I would like to know if the scattering model of light in blender is an exponential model, when I have built a volume fog using volume scattering.
That depends on what you mean by exponential model but generally the
Density linearly controls how dense a volume is, which in turn results in exponential decay of the strength of incoming light.
For more information please refer to: Physical units on Volume Scatter and Volume Absorption
Another question is whether there is no atmospheric light item here, as shown in the second half of the formula below (the intensity of light passing through the cube is attenuated, resulting in an overall darker picture). But the actual haze environment, due to scattering, the picture will be white, which leads to the dark channel will not be pitch black.
"so you mean the density in the volume scattering node in blender refers to the attenuation coefficient?" According to brecht, yes.
"the volumetric scatter shader uses the exponential model by default"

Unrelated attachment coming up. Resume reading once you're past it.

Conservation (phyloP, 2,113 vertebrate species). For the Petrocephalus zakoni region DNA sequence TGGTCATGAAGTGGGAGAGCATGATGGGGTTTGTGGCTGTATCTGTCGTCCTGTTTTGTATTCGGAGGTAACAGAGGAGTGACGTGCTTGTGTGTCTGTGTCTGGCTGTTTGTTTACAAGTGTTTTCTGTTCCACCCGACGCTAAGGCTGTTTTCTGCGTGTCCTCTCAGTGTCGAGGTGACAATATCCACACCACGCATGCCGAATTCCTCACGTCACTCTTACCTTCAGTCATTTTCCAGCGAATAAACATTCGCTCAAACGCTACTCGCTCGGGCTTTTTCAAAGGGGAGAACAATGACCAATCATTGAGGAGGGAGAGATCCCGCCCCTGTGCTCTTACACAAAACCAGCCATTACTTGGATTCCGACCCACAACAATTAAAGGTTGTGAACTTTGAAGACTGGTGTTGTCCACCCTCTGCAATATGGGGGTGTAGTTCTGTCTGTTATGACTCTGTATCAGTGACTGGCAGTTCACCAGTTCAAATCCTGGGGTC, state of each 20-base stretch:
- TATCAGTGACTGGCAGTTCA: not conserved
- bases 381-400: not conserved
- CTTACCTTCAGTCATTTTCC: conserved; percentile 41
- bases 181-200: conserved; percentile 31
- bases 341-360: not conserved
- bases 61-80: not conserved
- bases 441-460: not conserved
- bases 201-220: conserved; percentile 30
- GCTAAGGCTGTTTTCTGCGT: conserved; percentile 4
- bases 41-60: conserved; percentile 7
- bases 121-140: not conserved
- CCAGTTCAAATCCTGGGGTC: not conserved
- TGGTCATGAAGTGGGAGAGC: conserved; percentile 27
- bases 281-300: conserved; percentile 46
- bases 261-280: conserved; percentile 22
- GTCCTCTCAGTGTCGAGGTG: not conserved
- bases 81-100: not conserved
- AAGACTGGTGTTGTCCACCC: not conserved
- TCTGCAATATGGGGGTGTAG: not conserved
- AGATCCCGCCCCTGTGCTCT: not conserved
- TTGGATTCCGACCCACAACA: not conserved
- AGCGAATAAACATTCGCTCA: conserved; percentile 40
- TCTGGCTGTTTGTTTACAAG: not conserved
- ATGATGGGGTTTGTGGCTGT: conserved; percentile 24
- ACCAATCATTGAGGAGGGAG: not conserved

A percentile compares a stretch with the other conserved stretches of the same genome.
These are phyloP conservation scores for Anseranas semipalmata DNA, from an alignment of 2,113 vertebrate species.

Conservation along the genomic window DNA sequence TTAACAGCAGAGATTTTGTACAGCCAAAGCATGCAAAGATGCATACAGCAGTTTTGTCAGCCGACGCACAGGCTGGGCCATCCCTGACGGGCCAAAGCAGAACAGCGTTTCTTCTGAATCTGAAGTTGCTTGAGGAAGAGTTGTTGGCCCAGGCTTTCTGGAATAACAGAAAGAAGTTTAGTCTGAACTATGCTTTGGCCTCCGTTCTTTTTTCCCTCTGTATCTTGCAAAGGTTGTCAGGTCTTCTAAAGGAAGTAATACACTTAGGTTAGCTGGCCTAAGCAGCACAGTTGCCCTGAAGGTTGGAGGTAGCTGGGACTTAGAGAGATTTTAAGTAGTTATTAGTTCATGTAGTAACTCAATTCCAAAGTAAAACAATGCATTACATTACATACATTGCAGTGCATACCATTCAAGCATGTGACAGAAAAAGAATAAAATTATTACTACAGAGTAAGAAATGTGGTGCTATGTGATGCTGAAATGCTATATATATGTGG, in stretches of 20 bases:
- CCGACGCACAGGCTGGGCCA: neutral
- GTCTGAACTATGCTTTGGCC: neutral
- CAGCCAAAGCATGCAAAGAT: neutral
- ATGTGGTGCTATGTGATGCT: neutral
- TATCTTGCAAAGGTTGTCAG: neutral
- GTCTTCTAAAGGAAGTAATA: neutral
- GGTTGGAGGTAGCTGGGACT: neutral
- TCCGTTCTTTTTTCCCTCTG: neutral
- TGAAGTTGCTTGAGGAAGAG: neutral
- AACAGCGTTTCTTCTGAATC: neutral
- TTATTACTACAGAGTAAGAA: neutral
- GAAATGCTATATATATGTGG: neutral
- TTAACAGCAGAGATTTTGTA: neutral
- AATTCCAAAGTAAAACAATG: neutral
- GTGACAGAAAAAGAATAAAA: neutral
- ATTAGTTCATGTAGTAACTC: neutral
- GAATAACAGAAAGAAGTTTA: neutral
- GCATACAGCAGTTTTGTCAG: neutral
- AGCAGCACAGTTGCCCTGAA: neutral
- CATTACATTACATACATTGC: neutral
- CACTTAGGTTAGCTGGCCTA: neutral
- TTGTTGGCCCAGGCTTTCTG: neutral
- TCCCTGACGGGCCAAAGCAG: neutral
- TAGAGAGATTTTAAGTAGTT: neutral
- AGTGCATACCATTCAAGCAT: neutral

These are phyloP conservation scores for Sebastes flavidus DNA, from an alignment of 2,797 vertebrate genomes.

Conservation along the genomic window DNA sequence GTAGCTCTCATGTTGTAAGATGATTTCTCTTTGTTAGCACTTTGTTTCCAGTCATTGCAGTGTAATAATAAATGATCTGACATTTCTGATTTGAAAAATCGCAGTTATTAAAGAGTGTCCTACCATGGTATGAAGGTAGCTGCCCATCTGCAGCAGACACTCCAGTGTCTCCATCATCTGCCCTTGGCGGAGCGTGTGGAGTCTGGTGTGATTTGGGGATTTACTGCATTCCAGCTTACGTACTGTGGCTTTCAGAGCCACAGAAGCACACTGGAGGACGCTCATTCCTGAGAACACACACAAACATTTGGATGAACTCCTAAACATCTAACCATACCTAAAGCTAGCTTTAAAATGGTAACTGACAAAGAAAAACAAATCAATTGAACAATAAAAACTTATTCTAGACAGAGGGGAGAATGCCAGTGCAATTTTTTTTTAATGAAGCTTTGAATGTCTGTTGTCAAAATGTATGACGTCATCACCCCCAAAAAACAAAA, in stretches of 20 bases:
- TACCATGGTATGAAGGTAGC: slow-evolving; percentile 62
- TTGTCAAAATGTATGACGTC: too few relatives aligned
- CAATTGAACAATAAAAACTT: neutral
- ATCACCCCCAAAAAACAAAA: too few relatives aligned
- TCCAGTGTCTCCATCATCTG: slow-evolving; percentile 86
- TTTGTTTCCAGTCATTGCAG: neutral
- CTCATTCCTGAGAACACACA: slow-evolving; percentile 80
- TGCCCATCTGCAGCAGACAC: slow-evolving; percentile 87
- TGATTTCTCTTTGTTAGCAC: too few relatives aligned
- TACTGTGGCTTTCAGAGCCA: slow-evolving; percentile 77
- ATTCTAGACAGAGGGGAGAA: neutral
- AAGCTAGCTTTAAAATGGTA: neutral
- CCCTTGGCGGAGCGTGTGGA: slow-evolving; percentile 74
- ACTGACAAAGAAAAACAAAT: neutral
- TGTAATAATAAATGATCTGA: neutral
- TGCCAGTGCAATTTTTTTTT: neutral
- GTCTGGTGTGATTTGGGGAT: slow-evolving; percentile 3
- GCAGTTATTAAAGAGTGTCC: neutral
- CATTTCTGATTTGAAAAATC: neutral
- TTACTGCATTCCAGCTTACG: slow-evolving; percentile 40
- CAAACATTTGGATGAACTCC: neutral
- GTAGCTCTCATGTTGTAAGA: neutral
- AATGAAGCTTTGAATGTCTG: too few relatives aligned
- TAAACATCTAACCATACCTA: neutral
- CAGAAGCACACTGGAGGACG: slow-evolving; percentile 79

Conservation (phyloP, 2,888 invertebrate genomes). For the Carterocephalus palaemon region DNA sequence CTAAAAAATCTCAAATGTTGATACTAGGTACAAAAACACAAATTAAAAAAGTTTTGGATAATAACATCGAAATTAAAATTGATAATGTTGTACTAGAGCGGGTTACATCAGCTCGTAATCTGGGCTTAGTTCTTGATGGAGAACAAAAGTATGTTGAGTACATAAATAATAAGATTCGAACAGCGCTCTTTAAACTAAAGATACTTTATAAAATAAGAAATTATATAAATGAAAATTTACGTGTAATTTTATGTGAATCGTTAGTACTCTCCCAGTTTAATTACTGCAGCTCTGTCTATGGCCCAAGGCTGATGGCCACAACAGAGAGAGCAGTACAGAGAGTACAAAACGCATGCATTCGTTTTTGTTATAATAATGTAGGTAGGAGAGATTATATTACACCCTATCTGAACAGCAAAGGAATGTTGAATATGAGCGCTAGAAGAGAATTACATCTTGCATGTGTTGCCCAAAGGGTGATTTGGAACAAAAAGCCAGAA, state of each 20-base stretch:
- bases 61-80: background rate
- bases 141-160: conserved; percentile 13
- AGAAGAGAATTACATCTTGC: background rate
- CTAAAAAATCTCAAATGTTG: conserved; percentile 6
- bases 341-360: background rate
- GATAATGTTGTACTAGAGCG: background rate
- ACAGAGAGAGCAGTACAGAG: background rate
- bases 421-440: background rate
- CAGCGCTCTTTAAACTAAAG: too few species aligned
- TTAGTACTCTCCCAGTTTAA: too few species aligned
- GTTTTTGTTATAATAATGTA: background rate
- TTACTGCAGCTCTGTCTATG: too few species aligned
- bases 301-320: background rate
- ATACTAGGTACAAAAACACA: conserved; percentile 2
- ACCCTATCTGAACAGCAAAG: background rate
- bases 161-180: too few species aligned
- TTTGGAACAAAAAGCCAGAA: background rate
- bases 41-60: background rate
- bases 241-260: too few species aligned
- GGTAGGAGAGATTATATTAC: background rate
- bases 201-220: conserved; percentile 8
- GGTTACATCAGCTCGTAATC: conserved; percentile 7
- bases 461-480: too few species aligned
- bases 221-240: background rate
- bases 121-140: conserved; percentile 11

I wouldn’t say that it “uses” an exponential model. The exponential decay is rather the consequence of the solution of the differential equation describing the light strength.
It’s the same with radioactive decay.
There are non-exponential volume scattering models, but Cycles (and most renderers) only supports exponential volume scattering.
I’m curious what the use case of a non-exponential fog would be, that exponential wouldn’t also be able to handle. my mind immediately went to large scale fog or atmospherics, but those effects are also exponential, if extremely low. It may be worth it for me to set up a discrete air shader group now that I think about it… it’s a very fiddly thing.
In this paper A radiative transfer framework for non-exponential media | Benedikt Bitterli's Portfolio, it’s mentioned that “[non-exponential media] arise in the presence of correlated scatterers, which are naturally produced by processes such as cloud condensation and fractal-pattern formation” and that “[handling such media] provides a powerful authoring approach where artists can freely design the shape of the attenuation profile separately from the macroscopic heterogeneous density”. Perhaps the video at the bottom of the page is worth seeing, at least the first part to introduce such phenomena up to ~8 min.
just got around to watching it.
fascinating, and makes sense! this would largely explain why scenes like this one display partial scattering and diffusion nature of fog! I tried to replicate it, and found that it was almost impossible to produce diffusion effects in an exponential scattering medium, even with multiple bounces.
I have a feeling that because of how fog works, with dense droplets, light extinction and anisotropy are probably both non-exponential.